> As for release, the process of creating a release build is not promotion of a well tested content but a rebuildwell tested content but a rebuild

      In projects I work for, release is a promotion, not a release. And it is quite convenient and efficient. Things are way easier when any build, even a snapshot (or a Nightly) should be ready to be promoted as a release.

      • #4 by Paul Webster on December 7, 2011 - 4:01 pm

        I guess it’s about legacy. The Eclipse project used those names and they mean specific things, and make sense. Even nightlies, which are that way because of the commit rate for a large # of components coupled with scarce build resources. As Eclipse was the first project, those terms have been bandied around in the new projects … with less and less meaning. EGit comes to mind where they only have a snapshot build that they publish during development (every night :-), and release builds. All the other build names probably don’t make sense in the context of a smaller/newer project.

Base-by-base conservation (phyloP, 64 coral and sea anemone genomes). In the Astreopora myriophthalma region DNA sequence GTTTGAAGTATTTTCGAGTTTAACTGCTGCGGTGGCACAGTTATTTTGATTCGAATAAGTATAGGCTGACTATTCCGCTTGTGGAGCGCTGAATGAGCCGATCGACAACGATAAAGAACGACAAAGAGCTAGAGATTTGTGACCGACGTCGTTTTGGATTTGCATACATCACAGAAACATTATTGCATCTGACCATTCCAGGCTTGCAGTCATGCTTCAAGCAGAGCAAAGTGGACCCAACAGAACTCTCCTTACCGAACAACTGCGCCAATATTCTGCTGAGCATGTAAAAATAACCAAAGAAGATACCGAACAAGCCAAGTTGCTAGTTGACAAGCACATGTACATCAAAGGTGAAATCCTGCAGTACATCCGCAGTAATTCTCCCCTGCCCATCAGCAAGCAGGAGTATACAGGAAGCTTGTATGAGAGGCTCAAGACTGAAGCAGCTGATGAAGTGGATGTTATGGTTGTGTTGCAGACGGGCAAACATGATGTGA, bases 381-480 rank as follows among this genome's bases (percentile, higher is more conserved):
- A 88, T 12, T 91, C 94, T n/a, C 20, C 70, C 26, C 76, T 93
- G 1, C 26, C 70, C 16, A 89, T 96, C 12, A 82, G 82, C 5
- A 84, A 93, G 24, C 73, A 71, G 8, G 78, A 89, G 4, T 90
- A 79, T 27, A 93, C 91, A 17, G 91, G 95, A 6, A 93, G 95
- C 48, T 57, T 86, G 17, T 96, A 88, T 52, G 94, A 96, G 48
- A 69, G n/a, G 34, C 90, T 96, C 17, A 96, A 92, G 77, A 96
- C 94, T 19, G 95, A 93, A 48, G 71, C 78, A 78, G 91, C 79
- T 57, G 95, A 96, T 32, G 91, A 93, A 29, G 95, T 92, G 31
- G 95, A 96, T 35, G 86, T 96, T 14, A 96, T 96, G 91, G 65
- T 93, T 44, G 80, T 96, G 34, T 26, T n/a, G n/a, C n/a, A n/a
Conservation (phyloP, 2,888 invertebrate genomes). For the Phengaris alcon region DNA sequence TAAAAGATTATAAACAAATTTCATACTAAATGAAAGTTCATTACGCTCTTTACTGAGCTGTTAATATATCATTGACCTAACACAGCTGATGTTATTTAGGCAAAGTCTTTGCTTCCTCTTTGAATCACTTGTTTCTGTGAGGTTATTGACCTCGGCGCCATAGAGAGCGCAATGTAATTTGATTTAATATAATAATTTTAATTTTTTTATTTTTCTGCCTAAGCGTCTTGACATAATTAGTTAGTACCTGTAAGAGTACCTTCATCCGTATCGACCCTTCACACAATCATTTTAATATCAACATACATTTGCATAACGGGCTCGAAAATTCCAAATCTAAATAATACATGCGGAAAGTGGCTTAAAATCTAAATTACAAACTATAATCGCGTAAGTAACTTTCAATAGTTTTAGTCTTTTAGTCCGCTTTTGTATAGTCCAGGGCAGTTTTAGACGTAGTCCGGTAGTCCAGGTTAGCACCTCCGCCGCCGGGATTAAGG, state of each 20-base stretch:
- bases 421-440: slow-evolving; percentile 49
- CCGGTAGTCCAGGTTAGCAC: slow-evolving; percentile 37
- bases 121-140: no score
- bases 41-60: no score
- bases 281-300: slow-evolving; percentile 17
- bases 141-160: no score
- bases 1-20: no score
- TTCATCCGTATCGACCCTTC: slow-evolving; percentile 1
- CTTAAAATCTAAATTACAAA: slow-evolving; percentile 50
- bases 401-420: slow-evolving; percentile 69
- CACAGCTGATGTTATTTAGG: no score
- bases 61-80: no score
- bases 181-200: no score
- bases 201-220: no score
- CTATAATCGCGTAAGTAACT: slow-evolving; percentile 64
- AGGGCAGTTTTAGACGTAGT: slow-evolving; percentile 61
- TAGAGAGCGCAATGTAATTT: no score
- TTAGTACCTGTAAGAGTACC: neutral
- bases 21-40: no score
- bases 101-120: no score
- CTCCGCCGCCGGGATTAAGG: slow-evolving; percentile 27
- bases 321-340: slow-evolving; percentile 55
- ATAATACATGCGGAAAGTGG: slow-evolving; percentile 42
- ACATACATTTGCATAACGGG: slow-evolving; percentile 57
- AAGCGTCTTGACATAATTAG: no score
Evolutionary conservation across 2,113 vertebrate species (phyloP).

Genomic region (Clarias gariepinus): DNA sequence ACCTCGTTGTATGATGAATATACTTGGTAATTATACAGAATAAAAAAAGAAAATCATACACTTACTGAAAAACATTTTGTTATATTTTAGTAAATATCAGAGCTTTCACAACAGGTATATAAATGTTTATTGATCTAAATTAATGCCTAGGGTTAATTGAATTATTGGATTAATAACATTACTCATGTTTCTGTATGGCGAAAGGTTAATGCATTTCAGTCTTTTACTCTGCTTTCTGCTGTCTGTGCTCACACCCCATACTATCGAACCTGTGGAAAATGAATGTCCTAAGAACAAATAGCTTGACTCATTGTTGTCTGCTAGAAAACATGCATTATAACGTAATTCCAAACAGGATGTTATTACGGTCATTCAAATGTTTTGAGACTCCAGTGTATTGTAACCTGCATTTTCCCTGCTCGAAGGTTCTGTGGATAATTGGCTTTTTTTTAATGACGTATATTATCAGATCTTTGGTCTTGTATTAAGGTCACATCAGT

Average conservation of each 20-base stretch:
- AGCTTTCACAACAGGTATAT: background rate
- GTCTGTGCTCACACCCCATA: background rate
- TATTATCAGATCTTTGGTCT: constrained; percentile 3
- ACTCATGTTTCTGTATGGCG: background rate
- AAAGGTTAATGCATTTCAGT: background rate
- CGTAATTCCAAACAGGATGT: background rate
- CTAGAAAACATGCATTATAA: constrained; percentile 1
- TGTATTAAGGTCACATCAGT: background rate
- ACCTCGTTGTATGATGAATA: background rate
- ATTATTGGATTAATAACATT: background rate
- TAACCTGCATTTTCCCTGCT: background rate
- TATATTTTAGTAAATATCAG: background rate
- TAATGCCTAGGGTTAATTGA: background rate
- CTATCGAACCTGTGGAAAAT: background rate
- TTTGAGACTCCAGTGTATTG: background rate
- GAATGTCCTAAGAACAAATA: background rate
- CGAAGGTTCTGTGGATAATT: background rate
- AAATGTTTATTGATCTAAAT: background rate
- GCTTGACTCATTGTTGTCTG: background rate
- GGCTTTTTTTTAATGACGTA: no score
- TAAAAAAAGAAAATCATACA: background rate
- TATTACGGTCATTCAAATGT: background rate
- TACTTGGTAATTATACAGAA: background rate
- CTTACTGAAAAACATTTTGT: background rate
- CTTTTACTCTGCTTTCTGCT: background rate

3. #5 by Ian Bull on December 7, 2011 - 11:26 pm

    You can call your non-integration builds whatever you want. I prefer the name nightly as it gives me some indication of how often it’s build (every night). But if you want to call them SNAPSHOT, or UNSTABLE, go for it.

    However, make sure the artifacts have ‘real’ version numbers. Bug reports that say: 1.0.0-SNAPSHOT has an NPE with the following stacktrace, are meaningless, unless you only ever have one 1.0.0-SNAPSHOT. 1.0.0-SNAPSHOT-20111201, that at least tells me that it was the version built on Dec 1st 2011, now we can start to make sense of this.

    Also, please make sure that your version numbers are monotonically increasing.

    • #6 by Mickael Istria on December 8, 2011 - 2:14 pm

      > You can call your non-integration builds

      Ok, but what is an “integration build” and a “non-integration” build? Only a very few people know the difference, using this words makes Eclipse build practices less transparent. That’s what I’d like to make clearer by finding better wording.